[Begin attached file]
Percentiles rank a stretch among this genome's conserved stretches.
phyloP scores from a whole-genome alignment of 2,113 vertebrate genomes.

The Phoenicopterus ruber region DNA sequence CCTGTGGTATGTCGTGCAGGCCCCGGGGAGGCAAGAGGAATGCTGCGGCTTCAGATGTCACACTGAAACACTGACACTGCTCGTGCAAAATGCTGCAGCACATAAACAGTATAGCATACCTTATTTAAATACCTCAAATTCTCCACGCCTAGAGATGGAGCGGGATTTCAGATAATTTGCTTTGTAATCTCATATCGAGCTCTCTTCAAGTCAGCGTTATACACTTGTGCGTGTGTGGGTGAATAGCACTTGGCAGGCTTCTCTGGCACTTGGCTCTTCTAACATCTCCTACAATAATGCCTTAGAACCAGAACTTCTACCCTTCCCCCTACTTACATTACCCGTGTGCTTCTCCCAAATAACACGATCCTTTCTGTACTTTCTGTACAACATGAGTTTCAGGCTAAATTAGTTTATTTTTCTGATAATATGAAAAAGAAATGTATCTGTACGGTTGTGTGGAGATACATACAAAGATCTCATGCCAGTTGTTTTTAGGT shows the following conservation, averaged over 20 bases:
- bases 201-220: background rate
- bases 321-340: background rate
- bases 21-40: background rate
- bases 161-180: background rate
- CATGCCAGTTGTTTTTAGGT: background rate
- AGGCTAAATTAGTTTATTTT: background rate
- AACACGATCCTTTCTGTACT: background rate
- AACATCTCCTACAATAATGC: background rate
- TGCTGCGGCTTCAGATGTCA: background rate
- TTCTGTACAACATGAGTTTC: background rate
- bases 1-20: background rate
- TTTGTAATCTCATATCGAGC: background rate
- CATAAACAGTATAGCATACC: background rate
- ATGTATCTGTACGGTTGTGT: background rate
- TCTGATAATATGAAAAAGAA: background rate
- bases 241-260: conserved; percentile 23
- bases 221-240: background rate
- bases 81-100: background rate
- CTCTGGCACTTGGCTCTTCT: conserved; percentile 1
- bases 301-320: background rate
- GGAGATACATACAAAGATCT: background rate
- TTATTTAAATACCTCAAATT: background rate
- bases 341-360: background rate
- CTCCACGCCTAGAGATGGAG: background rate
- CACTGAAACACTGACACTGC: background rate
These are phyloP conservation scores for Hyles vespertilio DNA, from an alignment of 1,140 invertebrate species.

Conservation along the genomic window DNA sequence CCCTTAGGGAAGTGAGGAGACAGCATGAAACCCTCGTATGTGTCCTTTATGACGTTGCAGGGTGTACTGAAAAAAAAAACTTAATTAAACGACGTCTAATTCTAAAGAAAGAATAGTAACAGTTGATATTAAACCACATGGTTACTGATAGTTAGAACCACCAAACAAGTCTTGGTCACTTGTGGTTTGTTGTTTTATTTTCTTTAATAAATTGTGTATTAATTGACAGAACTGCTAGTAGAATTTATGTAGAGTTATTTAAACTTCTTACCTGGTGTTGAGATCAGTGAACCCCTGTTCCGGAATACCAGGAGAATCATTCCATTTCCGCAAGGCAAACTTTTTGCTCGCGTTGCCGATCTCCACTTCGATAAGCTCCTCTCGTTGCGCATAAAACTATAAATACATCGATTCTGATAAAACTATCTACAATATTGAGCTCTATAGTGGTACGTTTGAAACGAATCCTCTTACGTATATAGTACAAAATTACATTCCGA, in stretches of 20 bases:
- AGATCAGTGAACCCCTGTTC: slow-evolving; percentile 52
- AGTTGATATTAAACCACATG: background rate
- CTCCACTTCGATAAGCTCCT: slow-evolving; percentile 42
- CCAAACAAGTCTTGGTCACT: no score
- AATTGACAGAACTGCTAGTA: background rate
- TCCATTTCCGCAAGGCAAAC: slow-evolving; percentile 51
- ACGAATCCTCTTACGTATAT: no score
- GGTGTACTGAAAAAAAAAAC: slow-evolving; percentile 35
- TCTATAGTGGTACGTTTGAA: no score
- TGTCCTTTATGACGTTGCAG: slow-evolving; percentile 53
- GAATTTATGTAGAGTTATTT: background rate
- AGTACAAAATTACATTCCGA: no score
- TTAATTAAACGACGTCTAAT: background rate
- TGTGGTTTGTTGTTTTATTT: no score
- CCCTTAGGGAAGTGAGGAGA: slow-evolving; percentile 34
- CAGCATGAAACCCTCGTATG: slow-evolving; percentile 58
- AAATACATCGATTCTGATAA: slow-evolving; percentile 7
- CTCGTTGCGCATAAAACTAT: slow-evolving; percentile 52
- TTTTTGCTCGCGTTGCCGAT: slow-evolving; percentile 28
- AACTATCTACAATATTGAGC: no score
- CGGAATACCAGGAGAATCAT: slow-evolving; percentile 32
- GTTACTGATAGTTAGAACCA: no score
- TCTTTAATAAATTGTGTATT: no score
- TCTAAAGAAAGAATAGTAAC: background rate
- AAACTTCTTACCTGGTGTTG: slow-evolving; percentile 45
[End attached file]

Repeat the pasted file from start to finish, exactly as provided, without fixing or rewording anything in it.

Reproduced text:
Percentiles rank a stretch among this genome's conserved stretches.
phyloP scores from a whole-genome alignment of 2,113 vertebrate genomes.

The Phoenicopterus ruber region DNA sequence CCTGTGGTATGTCGTGCAGGCCCCGGGGAGGCAAGAGGAATGCTGCGGCTTCAGATGTCACACTGAAACACTGACACTGCTCGTGCAAAATGCTGCAGCACATAAACAGTATAGCATACCTTATTTAAATACCTCAAATTCTCCACGCCTAGAGATGGAGCGGGATTTCAGATAATTTGCTTTGTAATCTCATATCGAGCTCTCTTCAAGTCAGCGTTATACACTTGTGCGTGTGTGGGTGAATAGCACTTGGCAGGCTTCTCTGGCACTTGGCTCTTCTAACATCTCCTACAATAATGCCTTAGAACCAGAACTTCTACCCTTCCCCCTACTTACATTACCCGTGTGCTTCTCCCAAATAACACGATCCTTTCTGTACTTTCTGTACAACATGAGTTTCAGGCTAAATTAGTTTATTTTTCTGATAATATGAAAAAGAAATGTATCTGTACGGTTGTGTGGAGATACATACAAAGATCTCATGCCAGTTGTTTTTAGGT shows the following conservation, averaged over 20 bases:
- bases 201-220: background rate
- bases 321-340: background rate
- bases 21-40: background rate
- bases 161-180: background rate
- CATGCCAGTTGTTTTTAGGT: background rate
- AGGCTAAATTAGTTTATTTT: background rate
- AACACGATCCTTTCTGTACT: background rate
- AACATCTCCTACAATAATGC: background rate
- TGCTGCGGCTTCAGATGTCA: background rate
- TTCTGTACAACATGAGTTTC: background rate
- bases 1-20: background rate
- TTTGTAATCTCATATCGAGC: background rate
- CATAAACAGTATAGCATACC: background rate
- ATGTATCTGTACGGTTGTGT: background rate
- TCTGATAATATGAAAAAGAA: background rate
- bases 241-260: conserved; percentile 23
- bases 221-240: background rate
- bases 81-100: background rate
- CTCTGGCACTTGGCTCTTCT: conserved; percentile 1
- bases 301-320: background rate
- GGAGATACATACAAAGATCT: background rate
- TTATTTAAATACCTCAAATT: background rate
- bases 341-360: background rate
- CTCCACGCCTAGAGATGGAG: background rate
- CACTGAAACACTGACACTGC: background rate
These are phyloP conservation scores for Hyles vespertilio DNA, from an alignment of 1,140 invertebrate species.

Conservation along the genomic window DNA sequence CCCTTAGGGAAGTGAGGAGACAGCATGAAACCCTCGTATGTGTCCTTTATGACGTTGCAGGGTGTACTGAAAAAAAAAACTTAATTAAACGACGTCTAATTCTAAAGAAAGAATAGTAACAGTTGATATTAAACCACATGGTTACTGATAGTTAGAACCACCAAACAAGTCTTGGTCACTTGTGGTTTGTTGTTTTATTTTCTTTAATAAATTGTGTATTAATTGACAGAACTGCTAGTAGAATTTATGTAGAGTTATTTAAACTTCTTACCTGGTGTTGAGATCAGTGAACCCCTGTTCCGGAATACCAGGAGAATCATTCCATTTCCGCAAGGCAAACTTTTTGCTCGCGTTGCCGATCTCCACTTCGATAAGCTCCTCTCGTTGCGCATAAAACTATAAATACATCGATTCTGATAAAACTATCTACAATATTGAGCTCTATAGTGGTACGTTTGAAACGAATCCTCTTACGTATATAGTACAAAATTACATTCCGA, in stretches of 20 bases:
- AGATCAGTGAACCCCTGTTC: slow-evolving; percentile 52
- AGTTGATATTAAACCACATG: background rate
- CTCCACTTCGATAAGCTCCT: slow-evolving; percentile 42
- CCAAACAAGTCTTGGTCACT: no score
- AATTGACAGAACTGCTAGTA: background rate
- TCCATTTCCGCAAGGCAAAC: slow-evolving; percentile 51
- ACGAATCCTCTTACGTATAT: no score
- GGTGTACTGAAAAAAAAAAC: slow-evolving; percentile 35
- TCTATAGTGGTACGTTTGAA: no score
- TGTCCTTTATGACGTTGCAG: slow-evolving; percentile 53
- GAATTTATGTAGAGTTATTT: background rate
- AGTACAAAATTACATTCCGA: no score
- TTAATTAAACGACGTCTAAT: background rate
- TGTGGTTTGTTGTTTTATTT: no score
- CCCTTAGGGAAGTGAGGAGA: slow-evolving; percentile 34
- CAGCATGAAACCCTCGTATG: slow-evolving; percentile 58
- AAATACATCGATTCTGATAA: slow-evolving; percentile 7
- CTCGTTGCGCATAAAACTAT: slow-evolving; percentile 52
- TTTTTGCTCGCGTTGCCGAT: slow-evolving; percentile 28
- AACTATCTACAATATTGAGC: no score
- CGGAATACCAGGAGAATCAT: slow-evolving; percentile 32
- GTTACTGATAGTTAGAACCA: no score
- TCTTTAATAAATTGTGTATT: no score
- TCTAAAGAAAGAATAGTAAC: background rate
- AAACTTCTTACCTGGTGTTG: slow-evolving; percentile 45